Use Popular Media

Another obstacle of using multimodal instruction is the fear of the unknown; specifically, instructors may feel unprepared to use multimodal tools. Lisa Bickmore and Ron Christiansen (2010) suggested, "A dilemma with multimodal composition arises when instructors have little direct knowledge of producing multimedia writing, understandably feeling themselves out of their depths" (p. 239). Just like students, teachers may not know how to develop multimodal texts and fear that learning these tools will take too much time. In a narrative article regarding testing the waters of multimodal composition as a "senior faculty member," Deborah Journet (2007) admitted to not knowing where to begin regarding teaching multimodal composition. Through a vivid description of her struggles, she suggested that programs or writing program administrators help "faculty articulate those ways in which they are already prepared to do the work of multimodal teaching—as well as help them identify the kinds of support they will need for what they do not yet know how to do" (p. 113, author's emphasis). In our courses, we ask that instructors start small, using popular media, a venue in which they are already familiar, to begin the multimodal conversation.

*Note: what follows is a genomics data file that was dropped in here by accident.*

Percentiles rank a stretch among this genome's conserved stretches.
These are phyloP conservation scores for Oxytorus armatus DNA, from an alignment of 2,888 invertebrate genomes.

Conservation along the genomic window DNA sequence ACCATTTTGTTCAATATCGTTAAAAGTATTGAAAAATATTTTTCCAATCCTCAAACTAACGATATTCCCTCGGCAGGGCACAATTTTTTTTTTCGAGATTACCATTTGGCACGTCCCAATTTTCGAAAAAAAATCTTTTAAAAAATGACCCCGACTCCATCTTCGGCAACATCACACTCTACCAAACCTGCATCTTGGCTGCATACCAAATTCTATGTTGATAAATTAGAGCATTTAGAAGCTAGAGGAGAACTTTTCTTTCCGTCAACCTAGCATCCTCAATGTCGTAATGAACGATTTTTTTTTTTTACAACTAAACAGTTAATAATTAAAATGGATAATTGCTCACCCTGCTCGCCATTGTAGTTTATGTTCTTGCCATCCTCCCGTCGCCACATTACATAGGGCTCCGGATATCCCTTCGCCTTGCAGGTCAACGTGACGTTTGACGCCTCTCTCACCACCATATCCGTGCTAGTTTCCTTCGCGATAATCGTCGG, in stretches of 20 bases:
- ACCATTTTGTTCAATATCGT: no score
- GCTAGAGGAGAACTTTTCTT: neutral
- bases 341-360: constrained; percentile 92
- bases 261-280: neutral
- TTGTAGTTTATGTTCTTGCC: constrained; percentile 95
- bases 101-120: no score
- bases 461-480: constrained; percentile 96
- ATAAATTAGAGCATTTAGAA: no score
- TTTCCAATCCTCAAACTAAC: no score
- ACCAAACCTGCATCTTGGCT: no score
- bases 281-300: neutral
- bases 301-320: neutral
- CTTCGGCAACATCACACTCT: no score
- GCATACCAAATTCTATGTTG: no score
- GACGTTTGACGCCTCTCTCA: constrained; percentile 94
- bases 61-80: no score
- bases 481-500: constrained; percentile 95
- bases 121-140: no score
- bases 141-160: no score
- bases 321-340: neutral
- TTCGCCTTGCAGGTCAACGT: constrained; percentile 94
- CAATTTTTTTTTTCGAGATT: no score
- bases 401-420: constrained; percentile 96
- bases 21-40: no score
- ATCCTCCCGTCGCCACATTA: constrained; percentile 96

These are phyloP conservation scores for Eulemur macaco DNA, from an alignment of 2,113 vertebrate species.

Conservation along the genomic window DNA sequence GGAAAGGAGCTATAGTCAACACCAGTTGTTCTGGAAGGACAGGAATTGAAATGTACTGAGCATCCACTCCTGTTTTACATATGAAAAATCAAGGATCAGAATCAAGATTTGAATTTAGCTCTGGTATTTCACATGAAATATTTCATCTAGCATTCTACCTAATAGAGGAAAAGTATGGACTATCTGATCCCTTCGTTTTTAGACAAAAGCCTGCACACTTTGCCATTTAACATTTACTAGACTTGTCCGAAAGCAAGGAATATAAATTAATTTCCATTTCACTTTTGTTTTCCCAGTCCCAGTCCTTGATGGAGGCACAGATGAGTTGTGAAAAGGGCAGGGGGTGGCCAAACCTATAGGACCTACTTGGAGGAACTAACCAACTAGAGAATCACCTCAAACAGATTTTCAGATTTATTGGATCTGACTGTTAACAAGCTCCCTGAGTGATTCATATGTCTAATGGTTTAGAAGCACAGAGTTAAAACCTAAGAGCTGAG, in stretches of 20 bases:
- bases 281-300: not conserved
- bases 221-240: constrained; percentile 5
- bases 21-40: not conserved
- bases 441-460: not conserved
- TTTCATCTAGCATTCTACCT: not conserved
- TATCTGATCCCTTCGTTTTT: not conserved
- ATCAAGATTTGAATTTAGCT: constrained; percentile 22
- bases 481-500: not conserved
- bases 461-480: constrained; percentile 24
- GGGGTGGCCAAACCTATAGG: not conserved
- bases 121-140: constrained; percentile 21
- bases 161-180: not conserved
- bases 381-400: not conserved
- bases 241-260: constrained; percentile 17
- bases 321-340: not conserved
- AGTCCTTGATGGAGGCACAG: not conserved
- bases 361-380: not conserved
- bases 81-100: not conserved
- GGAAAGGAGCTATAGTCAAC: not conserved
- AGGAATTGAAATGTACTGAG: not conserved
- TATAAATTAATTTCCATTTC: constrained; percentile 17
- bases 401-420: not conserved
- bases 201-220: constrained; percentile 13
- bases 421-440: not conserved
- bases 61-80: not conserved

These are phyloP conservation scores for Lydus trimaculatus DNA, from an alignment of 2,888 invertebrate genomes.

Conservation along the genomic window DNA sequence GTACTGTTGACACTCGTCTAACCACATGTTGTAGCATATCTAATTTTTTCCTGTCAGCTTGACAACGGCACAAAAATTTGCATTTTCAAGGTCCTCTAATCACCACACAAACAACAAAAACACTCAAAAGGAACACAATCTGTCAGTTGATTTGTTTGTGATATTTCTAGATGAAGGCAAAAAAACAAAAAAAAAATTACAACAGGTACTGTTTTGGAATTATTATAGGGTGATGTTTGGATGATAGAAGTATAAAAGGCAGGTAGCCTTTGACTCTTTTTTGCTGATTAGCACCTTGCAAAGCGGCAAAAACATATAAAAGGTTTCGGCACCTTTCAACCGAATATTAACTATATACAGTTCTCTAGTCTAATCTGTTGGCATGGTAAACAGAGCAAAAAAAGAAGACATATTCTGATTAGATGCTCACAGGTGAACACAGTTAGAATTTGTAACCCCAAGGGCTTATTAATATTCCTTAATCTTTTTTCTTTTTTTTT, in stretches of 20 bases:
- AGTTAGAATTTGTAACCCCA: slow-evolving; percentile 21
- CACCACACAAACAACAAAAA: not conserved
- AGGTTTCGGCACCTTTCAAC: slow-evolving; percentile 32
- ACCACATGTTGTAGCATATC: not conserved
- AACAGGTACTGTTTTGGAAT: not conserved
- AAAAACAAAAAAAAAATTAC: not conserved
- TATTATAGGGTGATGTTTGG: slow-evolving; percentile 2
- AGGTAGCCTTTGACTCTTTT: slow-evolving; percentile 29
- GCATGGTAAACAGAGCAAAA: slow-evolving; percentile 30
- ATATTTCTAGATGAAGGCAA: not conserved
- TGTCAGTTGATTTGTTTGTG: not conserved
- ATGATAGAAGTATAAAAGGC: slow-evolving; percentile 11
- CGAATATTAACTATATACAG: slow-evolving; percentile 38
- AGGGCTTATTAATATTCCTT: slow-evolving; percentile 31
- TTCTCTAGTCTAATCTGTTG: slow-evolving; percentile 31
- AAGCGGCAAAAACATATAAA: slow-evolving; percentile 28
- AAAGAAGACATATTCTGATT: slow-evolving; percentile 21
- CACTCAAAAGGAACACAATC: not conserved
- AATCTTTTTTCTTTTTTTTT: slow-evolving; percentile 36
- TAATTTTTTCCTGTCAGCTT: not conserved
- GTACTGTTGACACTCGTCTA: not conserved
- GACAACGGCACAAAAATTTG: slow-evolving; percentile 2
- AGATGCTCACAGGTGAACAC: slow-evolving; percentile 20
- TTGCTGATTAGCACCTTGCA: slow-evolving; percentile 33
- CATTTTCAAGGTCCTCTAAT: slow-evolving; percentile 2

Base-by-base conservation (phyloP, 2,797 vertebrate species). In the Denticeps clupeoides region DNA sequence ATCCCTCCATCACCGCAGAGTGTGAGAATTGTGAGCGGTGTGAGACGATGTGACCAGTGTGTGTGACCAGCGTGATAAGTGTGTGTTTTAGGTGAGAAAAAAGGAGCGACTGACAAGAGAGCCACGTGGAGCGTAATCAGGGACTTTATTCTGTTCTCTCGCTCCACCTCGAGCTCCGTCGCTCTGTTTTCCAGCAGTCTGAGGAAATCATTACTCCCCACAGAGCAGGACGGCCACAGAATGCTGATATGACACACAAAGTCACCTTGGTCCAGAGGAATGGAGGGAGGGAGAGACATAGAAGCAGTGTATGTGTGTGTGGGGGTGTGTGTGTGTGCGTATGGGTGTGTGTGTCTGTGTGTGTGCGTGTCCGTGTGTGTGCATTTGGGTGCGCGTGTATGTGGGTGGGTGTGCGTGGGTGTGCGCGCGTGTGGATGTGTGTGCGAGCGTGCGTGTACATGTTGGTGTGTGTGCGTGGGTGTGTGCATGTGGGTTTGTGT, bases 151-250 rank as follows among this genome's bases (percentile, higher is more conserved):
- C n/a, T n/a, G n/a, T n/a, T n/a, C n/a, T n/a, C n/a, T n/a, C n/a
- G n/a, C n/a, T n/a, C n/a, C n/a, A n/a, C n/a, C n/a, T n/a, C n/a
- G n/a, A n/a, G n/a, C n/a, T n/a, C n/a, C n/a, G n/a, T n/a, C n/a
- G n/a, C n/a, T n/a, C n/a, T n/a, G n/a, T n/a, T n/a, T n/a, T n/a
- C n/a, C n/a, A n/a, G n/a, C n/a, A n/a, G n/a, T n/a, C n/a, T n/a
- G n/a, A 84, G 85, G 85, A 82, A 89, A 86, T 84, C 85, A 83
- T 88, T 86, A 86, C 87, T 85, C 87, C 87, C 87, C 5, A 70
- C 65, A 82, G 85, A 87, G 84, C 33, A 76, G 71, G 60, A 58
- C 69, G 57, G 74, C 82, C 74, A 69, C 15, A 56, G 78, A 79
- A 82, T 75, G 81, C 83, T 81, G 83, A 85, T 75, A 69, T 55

For instance, we prompted instructors to use media available to the public whenever possible, including YouTube videos and podcasts. The benefits of using open source technologies are twofold: They lessen the instructor workload, including time spent learning new programs and creating instructional tools, and they also contribute to students' social interaction. Henry Jenkins, Katie Clinton, Ravi Purushotma, Alice Robison, and Margaret Weigel (2007) indicated that interaction with popular media has ramifications that will translate to life outside of academia, prompting interaction in the classroom, as well as society. They also suggested that through multimodal interaction, students "will have greater fluidity in navigating information landscapes and will be better able to multitask and make rapid decisions about the quality of information they are receiving" (p. 11).